Heads up if you work in your older parents’ business and they depend on you for all things computer
When older people do office work, we take for granted that they know how to use computers. But we can’t take it for granted when they work in a family business with their grown sons and daughters for whom computers are a way of life.
Our apartment renovation is a case in point. The building-renovation policy allows work until September 16th. The clock is ticking and our highly regarded renovation company should have already finished. While unforeseen problems are inherent in any project, many could have been quickly and capably handled if the older generation (founders of the company, still working with their technologically-capable Boomer sons) instinctively used computers instead of writing everything down in longhand as they’ve done for so many years.
I’ve posted about 60-year-olds who cavalierly say they don’t use a computer and don’t plan to. Their children take care of anything, that requires computer expertise, for them. One wonders: If we raise children– doing for them instead of teaching them to do for themselves–wouldn’t we, in effect, be crippling them? Does this carry over to older people and computer capability?
The older dads at the renovation company are so accustomed to depending on their sons for what they consider their few technology needs, that they’re oblivious to the wasted time and significant errors they themselves generate.
- Think: handwriting selections, styles, colors, sizes model numbers etc. which get lost or misread and need to be redone–again in longhand.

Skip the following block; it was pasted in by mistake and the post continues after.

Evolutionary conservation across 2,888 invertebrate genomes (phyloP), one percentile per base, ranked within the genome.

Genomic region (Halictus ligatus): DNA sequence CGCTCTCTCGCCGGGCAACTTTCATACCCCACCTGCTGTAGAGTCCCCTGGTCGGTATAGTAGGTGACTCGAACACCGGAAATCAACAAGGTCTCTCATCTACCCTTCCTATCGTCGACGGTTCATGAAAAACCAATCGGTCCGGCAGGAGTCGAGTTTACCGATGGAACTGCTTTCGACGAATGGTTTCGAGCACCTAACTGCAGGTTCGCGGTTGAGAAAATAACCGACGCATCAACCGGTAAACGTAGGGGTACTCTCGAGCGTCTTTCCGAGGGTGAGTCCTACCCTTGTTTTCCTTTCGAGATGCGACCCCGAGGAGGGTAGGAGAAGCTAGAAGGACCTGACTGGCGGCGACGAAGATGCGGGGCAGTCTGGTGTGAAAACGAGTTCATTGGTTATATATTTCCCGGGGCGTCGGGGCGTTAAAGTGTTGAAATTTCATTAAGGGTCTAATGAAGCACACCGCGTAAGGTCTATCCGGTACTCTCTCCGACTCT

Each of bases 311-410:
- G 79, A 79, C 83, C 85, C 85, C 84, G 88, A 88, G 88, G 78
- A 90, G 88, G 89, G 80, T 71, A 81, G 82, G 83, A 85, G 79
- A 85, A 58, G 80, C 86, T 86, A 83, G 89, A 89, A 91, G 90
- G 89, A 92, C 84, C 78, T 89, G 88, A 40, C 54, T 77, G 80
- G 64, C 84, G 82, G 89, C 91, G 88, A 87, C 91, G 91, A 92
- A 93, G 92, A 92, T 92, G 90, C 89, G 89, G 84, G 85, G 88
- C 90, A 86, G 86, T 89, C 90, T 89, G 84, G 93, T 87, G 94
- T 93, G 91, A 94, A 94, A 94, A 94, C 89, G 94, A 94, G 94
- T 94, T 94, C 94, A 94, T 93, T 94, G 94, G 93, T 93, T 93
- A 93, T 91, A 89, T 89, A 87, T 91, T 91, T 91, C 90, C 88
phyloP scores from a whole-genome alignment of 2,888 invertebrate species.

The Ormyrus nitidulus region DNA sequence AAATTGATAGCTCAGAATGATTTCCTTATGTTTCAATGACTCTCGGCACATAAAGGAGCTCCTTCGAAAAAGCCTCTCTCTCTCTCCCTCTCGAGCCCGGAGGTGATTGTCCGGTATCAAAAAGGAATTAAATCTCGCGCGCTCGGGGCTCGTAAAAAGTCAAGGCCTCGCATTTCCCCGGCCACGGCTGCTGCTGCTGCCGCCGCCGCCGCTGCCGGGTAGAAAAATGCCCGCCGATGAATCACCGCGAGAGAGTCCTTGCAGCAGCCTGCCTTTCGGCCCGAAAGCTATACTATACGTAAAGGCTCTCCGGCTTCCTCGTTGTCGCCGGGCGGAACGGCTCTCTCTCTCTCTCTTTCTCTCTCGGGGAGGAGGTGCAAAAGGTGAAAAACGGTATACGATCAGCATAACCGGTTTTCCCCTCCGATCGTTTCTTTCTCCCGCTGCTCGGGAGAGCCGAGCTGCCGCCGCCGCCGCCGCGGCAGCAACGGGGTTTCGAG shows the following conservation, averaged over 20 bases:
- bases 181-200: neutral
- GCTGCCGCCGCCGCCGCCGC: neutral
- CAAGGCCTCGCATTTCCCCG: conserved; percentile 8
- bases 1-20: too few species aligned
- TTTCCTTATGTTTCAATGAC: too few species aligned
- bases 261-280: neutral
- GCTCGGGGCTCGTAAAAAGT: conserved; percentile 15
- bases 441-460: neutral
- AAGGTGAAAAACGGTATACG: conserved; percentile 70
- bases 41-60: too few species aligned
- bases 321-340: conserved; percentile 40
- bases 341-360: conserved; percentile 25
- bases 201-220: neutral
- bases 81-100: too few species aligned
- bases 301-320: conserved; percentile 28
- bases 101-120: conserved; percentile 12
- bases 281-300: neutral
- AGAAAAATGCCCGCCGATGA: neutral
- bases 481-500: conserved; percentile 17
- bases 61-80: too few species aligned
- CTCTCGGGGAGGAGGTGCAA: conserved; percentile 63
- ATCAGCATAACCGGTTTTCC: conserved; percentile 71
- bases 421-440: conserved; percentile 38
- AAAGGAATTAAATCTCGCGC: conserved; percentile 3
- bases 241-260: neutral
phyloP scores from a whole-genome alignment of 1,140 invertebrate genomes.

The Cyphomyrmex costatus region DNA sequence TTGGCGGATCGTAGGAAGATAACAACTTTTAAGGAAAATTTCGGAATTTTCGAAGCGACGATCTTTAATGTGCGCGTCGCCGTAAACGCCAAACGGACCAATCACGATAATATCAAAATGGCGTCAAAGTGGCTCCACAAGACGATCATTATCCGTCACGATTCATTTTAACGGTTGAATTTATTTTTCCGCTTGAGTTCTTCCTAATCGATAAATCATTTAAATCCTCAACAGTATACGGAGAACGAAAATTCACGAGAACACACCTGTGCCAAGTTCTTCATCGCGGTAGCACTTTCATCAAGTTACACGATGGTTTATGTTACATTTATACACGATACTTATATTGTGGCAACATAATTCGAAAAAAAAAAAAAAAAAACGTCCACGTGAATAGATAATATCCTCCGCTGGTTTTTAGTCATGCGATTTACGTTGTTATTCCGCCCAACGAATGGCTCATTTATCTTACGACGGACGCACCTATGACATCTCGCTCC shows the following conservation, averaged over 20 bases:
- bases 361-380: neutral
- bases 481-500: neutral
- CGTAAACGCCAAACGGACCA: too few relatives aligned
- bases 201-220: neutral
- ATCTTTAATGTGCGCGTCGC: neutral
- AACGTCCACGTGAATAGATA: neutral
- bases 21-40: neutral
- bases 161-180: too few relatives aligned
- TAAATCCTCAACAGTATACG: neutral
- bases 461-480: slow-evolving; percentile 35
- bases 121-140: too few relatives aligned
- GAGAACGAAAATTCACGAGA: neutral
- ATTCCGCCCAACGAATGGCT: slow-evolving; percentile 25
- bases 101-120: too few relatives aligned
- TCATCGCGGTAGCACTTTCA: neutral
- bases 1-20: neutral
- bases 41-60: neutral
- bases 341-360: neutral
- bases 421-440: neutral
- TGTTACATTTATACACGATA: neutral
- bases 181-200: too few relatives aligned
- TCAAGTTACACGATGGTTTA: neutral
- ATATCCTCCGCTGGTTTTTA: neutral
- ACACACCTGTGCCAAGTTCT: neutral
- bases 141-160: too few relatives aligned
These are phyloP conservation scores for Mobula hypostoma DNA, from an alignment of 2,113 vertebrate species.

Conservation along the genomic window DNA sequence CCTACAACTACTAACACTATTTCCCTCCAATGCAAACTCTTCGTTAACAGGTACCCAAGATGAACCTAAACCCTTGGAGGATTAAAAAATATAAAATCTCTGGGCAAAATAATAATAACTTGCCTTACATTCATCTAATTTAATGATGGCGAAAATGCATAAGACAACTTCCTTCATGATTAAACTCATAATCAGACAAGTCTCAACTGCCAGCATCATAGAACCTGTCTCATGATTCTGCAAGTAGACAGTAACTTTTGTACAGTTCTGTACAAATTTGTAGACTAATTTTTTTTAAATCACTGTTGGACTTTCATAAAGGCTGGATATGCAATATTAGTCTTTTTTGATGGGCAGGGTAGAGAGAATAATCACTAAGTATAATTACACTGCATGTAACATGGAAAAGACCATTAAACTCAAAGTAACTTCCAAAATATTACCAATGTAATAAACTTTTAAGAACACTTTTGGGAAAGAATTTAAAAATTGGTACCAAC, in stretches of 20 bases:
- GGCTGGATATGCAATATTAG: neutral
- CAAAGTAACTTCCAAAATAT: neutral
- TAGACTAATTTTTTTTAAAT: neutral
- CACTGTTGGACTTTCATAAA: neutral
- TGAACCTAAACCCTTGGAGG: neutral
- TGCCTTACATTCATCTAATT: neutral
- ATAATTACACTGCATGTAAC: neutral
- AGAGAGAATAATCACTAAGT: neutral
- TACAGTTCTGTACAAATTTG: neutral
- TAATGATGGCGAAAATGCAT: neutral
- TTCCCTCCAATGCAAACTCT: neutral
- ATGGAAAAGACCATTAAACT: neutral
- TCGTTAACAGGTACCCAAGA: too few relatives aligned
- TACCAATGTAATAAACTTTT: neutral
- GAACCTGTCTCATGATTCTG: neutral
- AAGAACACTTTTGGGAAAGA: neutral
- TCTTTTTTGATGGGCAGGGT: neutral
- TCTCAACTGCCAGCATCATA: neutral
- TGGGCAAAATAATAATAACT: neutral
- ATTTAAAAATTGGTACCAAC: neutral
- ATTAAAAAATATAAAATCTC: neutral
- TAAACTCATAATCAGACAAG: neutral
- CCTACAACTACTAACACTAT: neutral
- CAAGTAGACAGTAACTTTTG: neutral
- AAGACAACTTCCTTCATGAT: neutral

- Think about making simple changes, for example, in a kitchen plan, then Fed-Exing the plan without realizing it can be reduced by a copier and emailed or faxed almost instantaneously.
- When I mentioned to one owner he had a machine with the technology to do the above, it came as a complete surprise.
- And emailing specific measurements to this dad so there would be no error, didn’t work. He either forgot to forward my email, with the measurements to the cabinet company…or doesn’t know how to forward an email.
I have great empathy for older people/aging parents; love it when they’re still carrying on with their lives. And I’m not convinced it’s the fault of mentally able aging parents if they don’t use a computer. If their children do it for them, why should parents bother to learn?
Is there any reason for older non-computer users to question whether or not they’re doing their best if they were at the top of their game in the past without using a computer? Do they realize that in today’s world they can’t deliver as quickly or as accurately? Do they feel bad when they make needless mistakes? Most of us do. But it’s especially sad when using a computer could have prevented those mistakes and “saved face.”
It’s sad to see proud older men needing to apologize, scrambling to come up with quick fixes, and laughingly saying these problems are “giving them a heart attack,” when being comfortable using a computer would have eliminated many of the problems.
To help capable parents age well, especially if they’re working in a family business, doesn’t it make sense to equip them for this century? Helpful as it may seem if we take care of their tech needs, it’s only a patch–temporary help. Is it crippling?
Next (Tuesday): Teaching older adults to use a computer.